Jan. 6 hearings day 7 (2024)

6:54 p.m. ET, July 12, 2022

Here are the key takeaways to know from the Jan. 6 committee's seventh public hearing

Jan. 6 hearings day 7 (1)

The House select committee investigating the Jan. 6 insurrection at the US Capitol just wrapped up its seventh public hearing.

The committee focused on the role of extremist groups and how the violent mob came together. The hearing explored the Trump administration's connections to these groups, such as the Proud Boys and the Oath Keepers, ahead of the riot.

Jason Van Tatenhove, a former spokesperson for the Oath Keepers, and Stephen Ayres, who participated in the insurrection, testified. The hearing also featured clips from the deposition of former White House counsel Pat Cipollone.

Here are the key takeaways:

  • Trump’s Dec. 19 tweet: Trump’s December tweet urged his followers to come to Washington, DC, on Jan. 6, 2021 for a “wild” and “big” protest. The tweet attracted some of his most extreme supporters, including followers of the QAnon conspiracy theory, White supremacists and other proponents of violence, according to witness interviews released by the committee. A former Twitter employee also testified that he was concerned that Trump seemed to be talking directly to extremists, but remained unchecked on the platform.
  • Planning for the march: Trump planned days ahead of Jan. 6, 2021, to tell his supporters to march to the US Capitol from his rally on the National Mall, according toan unsent tweet intended for Trump's account. The committee used the tweet to show how the former President and his advisers were interested in sending crowds to Capitol Hill. Lawyers for Trump since the Jan. 6 attack havetried to arguehis encouraging supporters to walk to the Capitol was political speech, and that he was not in control of the crowd nor responsible for the riot at the Capitol. "The evidence confirms that this was not a spontaneous call to action, but rather was a deliberate strategy decided upon in advance by the President,"Rep. Stephanie Murphy said.
  • Concerns about plans: A text message between a key organizer of the Jan. 6 rally and a top Trump ally — Kylie Kremer and Mike Lindell respectively — shows Kremer was concerned about making public well-established plans for a march from the Ellipse to the Capitol. “It can also not get out about the march because I will be in trouble with the national park service and all the agencies but POTUS is going to call for it ‘unexpectedly,’” she wrote to Lindell. Separately, Brad Parscale, Trump’s former campaign manager, privately said on Jan. 6, 2021, that Trump was “asking for civil war” and that he felt “guilty for helping him win,” according to text messages.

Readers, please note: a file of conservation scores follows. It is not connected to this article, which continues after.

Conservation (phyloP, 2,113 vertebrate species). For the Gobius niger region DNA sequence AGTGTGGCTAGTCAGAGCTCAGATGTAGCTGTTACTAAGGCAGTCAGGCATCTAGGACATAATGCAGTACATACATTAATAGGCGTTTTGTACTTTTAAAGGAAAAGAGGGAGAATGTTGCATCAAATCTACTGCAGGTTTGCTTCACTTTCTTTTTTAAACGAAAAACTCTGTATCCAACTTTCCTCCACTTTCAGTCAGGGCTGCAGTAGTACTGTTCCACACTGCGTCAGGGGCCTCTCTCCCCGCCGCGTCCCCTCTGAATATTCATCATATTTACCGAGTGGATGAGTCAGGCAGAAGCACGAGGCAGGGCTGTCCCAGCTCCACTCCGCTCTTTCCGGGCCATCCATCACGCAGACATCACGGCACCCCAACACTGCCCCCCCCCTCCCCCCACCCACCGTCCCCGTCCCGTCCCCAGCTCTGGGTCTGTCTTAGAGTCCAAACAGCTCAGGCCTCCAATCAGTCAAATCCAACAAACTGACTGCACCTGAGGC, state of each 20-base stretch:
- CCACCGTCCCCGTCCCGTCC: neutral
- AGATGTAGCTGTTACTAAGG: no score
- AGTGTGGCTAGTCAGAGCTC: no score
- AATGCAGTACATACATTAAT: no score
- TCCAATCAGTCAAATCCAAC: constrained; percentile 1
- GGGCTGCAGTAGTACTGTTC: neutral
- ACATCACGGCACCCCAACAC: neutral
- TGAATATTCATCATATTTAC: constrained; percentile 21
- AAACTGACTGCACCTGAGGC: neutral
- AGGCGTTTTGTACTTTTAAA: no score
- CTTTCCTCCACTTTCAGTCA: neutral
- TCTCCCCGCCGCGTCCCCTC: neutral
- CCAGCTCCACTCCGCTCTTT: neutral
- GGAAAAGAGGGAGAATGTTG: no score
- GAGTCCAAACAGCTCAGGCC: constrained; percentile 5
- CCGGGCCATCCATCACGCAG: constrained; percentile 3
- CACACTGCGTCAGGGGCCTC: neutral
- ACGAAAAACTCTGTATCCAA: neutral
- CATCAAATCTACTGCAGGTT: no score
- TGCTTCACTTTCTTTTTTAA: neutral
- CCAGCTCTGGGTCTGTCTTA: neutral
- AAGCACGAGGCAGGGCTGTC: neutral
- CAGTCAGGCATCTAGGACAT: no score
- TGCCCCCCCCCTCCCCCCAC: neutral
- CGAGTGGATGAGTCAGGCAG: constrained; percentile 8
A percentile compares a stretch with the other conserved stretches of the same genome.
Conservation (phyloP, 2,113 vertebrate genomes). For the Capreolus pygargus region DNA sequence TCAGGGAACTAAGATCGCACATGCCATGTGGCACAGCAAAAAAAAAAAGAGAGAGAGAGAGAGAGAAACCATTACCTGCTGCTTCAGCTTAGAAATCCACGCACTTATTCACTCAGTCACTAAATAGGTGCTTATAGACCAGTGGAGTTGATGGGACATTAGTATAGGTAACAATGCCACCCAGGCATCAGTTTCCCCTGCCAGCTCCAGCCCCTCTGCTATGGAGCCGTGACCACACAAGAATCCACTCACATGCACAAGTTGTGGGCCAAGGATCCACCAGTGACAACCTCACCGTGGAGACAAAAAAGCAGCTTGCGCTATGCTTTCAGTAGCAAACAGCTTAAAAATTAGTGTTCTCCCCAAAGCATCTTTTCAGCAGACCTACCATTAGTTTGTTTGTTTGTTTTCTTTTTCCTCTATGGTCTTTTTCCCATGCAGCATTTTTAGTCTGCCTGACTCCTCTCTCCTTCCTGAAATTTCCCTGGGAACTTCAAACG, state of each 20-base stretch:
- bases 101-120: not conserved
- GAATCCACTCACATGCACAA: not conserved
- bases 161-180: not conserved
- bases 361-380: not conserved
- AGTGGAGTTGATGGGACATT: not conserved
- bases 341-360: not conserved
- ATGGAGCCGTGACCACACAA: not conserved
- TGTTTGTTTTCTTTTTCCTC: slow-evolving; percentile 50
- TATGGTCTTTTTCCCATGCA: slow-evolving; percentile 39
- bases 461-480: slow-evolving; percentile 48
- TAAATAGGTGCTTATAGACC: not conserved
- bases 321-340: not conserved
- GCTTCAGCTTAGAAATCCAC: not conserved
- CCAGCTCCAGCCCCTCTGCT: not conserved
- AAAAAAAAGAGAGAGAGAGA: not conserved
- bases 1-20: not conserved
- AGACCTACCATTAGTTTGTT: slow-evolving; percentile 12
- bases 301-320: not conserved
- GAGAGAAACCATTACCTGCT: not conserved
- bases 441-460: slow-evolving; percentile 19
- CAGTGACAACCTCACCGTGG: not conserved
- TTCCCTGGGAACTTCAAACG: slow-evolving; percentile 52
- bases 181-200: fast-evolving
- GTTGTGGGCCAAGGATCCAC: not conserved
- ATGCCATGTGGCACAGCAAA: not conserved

• Roger Stone and extremist groups: The committee zeroed in on Roger Stone’s connections to the far-right organizations, saying that “leaders in both the Proud Boys and the Oath Keepers worked with Trump allies.” Figures in Trump’s circle, including Roger Stone and former National Security Advisor Michael Flynn, hired the Oath Keepers as private security details and rallied with the Proud Boys, Raskin said. Stone also used encrypted chats to communicate with the leaders of both groups, according to the committee.
  • Conceding the election:In clips from Cipollone’s deposition, he agreed with other Trump officials that there was not sufficient evidence of election fraud. Cipollone specifically testified that he believed Trump should've conceded the election. Many other Trump White Houseofficials shared the view thatonce the litigation on alleged voting fraud ended andthe Electoral College met, theelection was over — including Ivanka Trump and former White House press secretary Kayleigh McEnany.

Read more takeaways here.

4:51 p.m. ET, July 12, 2022

Oath Keepers leader shipped tactical gear to rally organizer before the riot, Jan. 6 committee says

From CNN's Hannah Rabinowitz

Jan. 6 hearings day 7 (2)

The House select committee said Tuesday it has evidence that Stewart Rhodes, the leader of the Oath Keepers, shipped thousands of dollars worth of tactical gear to a Jan. 6rally planner in Virginia before the attack.

The details of the shipment have not previously been alleged, though the Justice Department has claimed that Rhodes allegedly bought an AR-platform rifle and other firearms equipment, including sights, mounts, triggers, slings, and other firearms attachments and equipment on his way to Washington, DC.

The committee did not identify the rally organizer, nor did they specify what kind of tactical gear Rhodes allegedly sent.

Rhodes’ attorney denied the allegation to CNN, saying there has been no evidence that Rhodes shipped tactical gear to anybody before or after the riot.

Rhodes has been charged with seditious conspiracy by the Justice Department and has pleaded not guilty.

5:00 p.m. ET, July 12, 2022

Clips from Pat Cipollone's closed-door interview were shown at today's hearing. Here are the key moments.

From CNN's Sam Woodward